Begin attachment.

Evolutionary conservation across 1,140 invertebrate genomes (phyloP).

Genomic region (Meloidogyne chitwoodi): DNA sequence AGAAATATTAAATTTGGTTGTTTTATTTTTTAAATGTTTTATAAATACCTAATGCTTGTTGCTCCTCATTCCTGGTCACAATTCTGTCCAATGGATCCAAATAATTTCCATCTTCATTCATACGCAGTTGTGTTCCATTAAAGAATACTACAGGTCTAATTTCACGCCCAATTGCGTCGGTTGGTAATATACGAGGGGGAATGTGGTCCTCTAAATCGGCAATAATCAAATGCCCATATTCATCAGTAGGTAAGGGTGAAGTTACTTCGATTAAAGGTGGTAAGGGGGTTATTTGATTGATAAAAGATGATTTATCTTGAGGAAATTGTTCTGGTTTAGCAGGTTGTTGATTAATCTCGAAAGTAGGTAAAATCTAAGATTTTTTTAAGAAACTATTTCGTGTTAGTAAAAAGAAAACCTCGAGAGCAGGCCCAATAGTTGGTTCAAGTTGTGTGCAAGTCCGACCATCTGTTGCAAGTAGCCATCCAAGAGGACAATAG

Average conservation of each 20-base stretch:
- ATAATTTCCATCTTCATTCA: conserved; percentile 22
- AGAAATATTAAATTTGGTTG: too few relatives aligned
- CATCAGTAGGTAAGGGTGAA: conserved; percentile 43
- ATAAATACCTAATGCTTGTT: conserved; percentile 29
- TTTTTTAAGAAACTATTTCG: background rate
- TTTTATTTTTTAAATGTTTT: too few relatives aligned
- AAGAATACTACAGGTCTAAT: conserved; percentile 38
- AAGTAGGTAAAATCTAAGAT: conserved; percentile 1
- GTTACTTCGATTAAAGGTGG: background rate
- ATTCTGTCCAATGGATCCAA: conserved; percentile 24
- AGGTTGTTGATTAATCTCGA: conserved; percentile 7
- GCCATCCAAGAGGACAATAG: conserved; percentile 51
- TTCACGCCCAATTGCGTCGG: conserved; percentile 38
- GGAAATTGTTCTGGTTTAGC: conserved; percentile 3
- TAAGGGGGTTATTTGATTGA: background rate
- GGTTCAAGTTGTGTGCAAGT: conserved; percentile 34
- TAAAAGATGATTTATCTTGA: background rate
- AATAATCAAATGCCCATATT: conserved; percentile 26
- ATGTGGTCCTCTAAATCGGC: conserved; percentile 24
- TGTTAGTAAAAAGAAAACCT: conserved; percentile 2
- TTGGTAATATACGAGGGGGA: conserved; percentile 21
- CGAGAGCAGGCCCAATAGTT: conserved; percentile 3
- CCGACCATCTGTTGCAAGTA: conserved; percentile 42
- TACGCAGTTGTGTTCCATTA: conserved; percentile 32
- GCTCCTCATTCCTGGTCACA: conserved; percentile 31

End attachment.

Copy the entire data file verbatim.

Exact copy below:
Evolutionary conservation across 1,140 invertebrate genomes (phyloP).

Genomic region (Meloidogyne chitwoodi): DNA sequence AGAAATATTAAATTTGGTTGTTTTATTTTTTAAATGTTTTATAAATACCTAATGCTTGTTGCTCCTCATTCCTGGTCACAATTCTGTCCAATGGATCCAAATAATTTCCATCTTCATTCATACGCAGTTGTGTTCCATTAAAGAATACTACAGGTCTAATTTCACGCCCAATTGCGTCGGTTGGTAATATACGAGGGGGAATGTGGTCCTCTAAATCGGCAATAATCAAATGCCCATATTCATCAGTAGGTAAGGGTGAAGTTACTTCGATTAAAGGTGGTAAGGGGGTTATTTGATTGATAAAAGATGATTTATCTTGAGGAAATTGTTCTGGTTTAGCAGGTTGTTGATTAATCTCGAAAGTAGGTAAAATCTAAGATTTTTTTAAGAAACTATTTCGTGTTAGTAAAAAGAAAACCTCGAGAGCAGGCCCAATAGTTGGTTCAAGTTGTGTGCAAGTCCGACCATCTGTTGCAAGTAGCCATCCAAGAGGACAATAG

Average conservation of each 20-base stretch:
- ATAATTTCCATCTTCATTCA: conserved; percentile 22
- AGAAATATTAAATTTGGTTG: too few relatives aligned
- CATCAGTAGGTAAGGGTGAA: conserved; percentile 43
- ATAAATACCTAATGCTTGTT: conserved; percentile 29
- TTTTTTAAGAAACTATTTCG: background rate
- TTTTATTTTTTAAATGTTTT: too few relatives aligned
- AAGAATACTACAGGTCTAAT: conserved; percentile 38
- AAGTAGGTAAAATCTAAGAT: conserved; percentile 1
- GTTACTTCGATTAAAGGTGG: background rate
- ATTCTGTCCAATGGATCCAA: conserved; percentile 24
- AGGTTGTTGATTAATCTCGA: conserved; percentile 7
- GCCATCCAAGAGGACAATAG: conserved; percentile 51
- TTCACGCCCAATTGCGTCGG: conserved; percentile 38
- GGAAATTGTTCTGGTTTAGC: conserved; percentile 3
- TAAGGGGGTTATTTGATTGA: background rate
- GGTTCAAGTTGTGTGCAAGT: conserved; percentile 34
- TAAAAGATGATTTATCTTGA: background rate
- AATAATCAAATGCCCATATT: conserved; percentile 26
- ATGTGGTCCTCTAAATCGGC: conserved; percentile 24
- TGTTAGTAAAAAGAAAACCT: conserved; percentile 2
- TTGGTAATATACGAGGGGGA: conserved; percentile 21
- CGAGAGCAGGCCCAATAGTT: conserved; percentile 3
- CCGACCATCTGTTGCAAGTA: conserved; percentile 42
- TACGCAGTTGTGTTCCATTA: conserved; percentile 32
- GCTCCTCATTCCTGGTCACA: conserved; percentile 31